A quick 5 minutes later and our next course was served: Coal-smoked Wagyu beef Scottati infused with ginger, and served with a radish salad drizzled with Luke’s signature XO dressing (a combination of brandy and smoked bone marrow). Hubby’s was paired with a Southern Right Pinotage, mine with a ginger, aniseed and chamomile tea. And wow, where do I start? Firstly, the Wagyu was like butter – melt-in-your-mouth delicious butter – and the XO dressing, well, I would bath in it if given the opportunity. It was absolutely amazing. Silky soft and smooth but incredibly bold in flavour. I have literally never tasted anything this deliciously delectable in my life and as I am typing this, I am still salivating.
Next came the Crayfish Braai: crayfish served with curried carrots, compressed apple, honeycomb, lime crème fraîche, flying fish roe and cucumber ribbon. A mouthful I know, but all super-complimentary flavours. Mine was paired with a black tea infused with carrot and chili and hubby’s with a Karen Rose. Each and every element on the plate worked in such harmony together and the slightest hint of chili after a sip of my infused tea sparked my tummy to ask for the next bite of deliciousness.
Our next course was a combination of quail and langoustine: smoked quail breast and butter-poached langoustine served with charred corn, leek ash and a pancetta and mussel velouté. Hubby’s was paired with a Crystallum Pinot Noir, an interesting blended warm and cold temperature wine, and mine with a black tea infused with almond and rose petals. This was my first time tasting quail. In all my hundreds of hours watching Food Network, I always remember chefs saying how hard it is to get right. It’s such a teeny tiny little bird; you need to pay very close attention to it. 30 seconds too long and it’s overcooked, tough and ruined. It should ideally be a little pink to keep it moist and succulent. This quail was exactly that – perfectly cooked. Tender, juicy and packed with flavour. The langoustine was soft and buttery, melt-in-your-mouth, and the charred corn gave an interesting bitter crunch to the dish. It was fabulous!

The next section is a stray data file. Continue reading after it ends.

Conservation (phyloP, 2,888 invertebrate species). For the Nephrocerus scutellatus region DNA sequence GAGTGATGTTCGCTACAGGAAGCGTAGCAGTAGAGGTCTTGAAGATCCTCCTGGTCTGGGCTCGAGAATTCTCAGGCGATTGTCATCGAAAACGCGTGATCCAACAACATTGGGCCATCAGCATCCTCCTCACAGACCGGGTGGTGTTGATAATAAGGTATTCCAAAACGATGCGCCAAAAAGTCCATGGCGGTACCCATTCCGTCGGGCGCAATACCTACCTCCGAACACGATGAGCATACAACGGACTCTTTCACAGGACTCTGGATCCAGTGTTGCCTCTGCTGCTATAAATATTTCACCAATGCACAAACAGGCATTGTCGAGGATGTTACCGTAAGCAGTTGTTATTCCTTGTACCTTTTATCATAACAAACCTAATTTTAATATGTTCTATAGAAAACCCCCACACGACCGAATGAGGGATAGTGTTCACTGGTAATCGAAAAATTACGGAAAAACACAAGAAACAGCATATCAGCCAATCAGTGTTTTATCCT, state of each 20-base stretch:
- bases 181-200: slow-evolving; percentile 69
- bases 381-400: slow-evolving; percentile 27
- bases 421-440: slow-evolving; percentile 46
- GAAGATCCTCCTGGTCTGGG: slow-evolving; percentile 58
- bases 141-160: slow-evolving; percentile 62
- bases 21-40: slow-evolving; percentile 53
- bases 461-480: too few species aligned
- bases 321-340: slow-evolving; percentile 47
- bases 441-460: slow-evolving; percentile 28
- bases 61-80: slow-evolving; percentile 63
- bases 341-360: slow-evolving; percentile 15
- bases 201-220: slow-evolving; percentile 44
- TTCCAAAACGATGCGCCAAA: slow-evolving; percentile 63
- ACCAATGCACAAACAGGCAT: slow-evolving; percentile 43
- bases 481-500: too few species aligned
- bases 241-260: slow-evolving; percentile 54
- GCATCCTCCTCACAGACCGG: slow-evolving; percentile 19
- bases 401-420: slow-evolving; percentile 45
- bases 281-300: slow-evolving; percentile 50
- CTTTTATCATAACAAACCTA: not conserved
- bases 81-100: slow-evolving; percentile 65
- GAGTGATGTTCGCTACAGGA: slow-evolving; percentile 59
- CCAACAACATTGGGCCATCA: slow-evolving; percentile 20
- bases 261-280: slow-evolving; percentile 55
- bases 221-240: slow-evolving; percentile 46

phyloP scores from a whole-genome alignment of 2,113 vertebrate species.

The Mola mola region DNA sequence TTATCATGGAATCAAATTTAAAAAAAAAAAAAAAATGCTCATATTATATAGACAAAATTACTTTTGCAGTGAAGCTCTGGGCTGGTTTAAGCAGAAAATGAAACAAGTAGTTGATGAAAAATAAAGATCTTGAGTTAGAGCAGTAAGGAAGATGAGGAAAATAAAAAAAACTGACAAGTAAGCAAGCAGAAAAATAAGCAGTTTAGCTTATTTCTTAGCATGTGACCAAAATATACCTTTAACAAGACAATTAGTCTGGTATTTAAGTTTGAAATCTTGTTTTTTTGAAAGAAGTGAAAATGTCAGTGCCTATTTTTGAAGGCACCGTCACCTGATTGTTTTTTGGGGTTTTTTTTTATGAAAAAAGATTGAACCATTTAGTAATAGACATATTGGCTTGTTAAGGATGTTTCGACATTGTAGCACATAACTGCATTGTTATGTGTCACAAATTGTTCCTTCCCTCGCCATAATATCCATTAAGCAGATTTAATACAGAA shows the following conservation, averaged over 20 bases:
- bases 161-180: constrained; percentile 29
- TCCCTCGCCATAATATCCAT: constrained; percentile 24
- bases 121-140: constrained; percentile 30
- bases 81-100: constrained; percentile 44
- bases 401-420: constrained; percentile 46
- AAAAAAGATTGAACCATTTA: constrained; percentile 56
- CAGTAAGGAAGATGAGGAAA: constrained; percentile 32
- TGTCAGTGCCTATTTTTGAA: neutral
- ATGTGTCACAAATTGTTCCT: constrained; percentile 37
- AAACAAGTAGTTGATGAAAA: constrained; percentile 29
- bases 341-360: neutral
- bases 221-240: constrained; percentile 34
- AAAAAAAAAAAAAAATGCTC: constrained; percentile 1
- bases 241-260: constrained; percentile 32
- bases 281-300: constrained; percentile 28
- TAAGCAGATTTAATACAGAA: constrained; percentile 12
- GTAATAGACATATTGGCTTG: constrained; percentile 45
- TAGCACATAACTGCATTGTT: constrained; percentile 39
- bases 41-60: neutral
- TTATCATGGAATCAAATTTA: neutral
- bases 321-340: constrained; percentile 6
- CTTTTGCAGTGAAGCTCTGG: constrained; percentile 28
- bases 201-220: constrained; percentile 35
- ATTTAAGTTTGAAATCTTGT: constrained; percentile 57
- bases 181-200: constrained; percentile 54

The next course was our entrée: pan-seared Springbok loin served with red cabbage, pickled cherry pine nut salsa and an almond crème. Mine was paired with Rooibos tea infused with cocoa nibs and espresso beans, and hubby’s with a Rust en Vrede Cabernet Sauvignon. This course had me in 2 minds: I’m not generally a big fan of game meat, but it was as soft as butter and very well-prepared. All-in-all it was a good dish, but if I can give one piece of constructive criticism: the nuttiness was a bit too much. There was quite a lot of ground nuts on the plate, and that, coupled with the almond crème was a little overpowering.
A quick palate cleanser was served next before my favourite part of the meal: dessert! A delicious Bougenvilla and elder flower compressed jelly and melon sorbet. Refreshing!
Whilst we were waiting for our dessert, both super excited, the kitchen staff started cleaning the kitchen, and to be honest, this was a little off-putting. Now, don’t get me wrong. I completely understand that it’s late (this was around 11-ish on a Friday night) and everyone would like to go home to their families or better halves, but it does make your guests feel like they should hurry up and leave. That plus, the smell of cleaning liquids filling the air is not very appetising. We didn’t allow this to ruin the evening for us though, and were still waiting, with bated breath, on our amazing desserts… and then they arrived…
Hubby opted for the berry one: fresh strawberries with strawberry sponge, Pimms ice cream, rose snow and a strawberry gel paired with Paul Cluver NLH Riesling. His was crisp and refreshing. The Pimms ice cream was beautiful with a slight bitter undertone.
I opted for the White Forest: a koeksister mousse served with lime wax and milk sorbet. Mmm… Mine was paired with Rooibos tea infused with vanilla, coconut and lime zest. It was creamy, sweet and delectable. Everything a dessert should be!
An absolutely fantastic ending to an absolutely fantastic evening! Plus, to top it all off, they brought a beautiful, personally-signed birthday card to my husband from the entire LDRS team with a box of Saxon nougat. What a kind gesture!
I give LDRS a very well-deserved 5 noms out of 5. It was by far the best fine dining experience I have ever had! Luke, you’ve set the bar!
Have you had the privilege of dining at LDRS yet? If so, share your experience with me in the comments section below. I would love to know!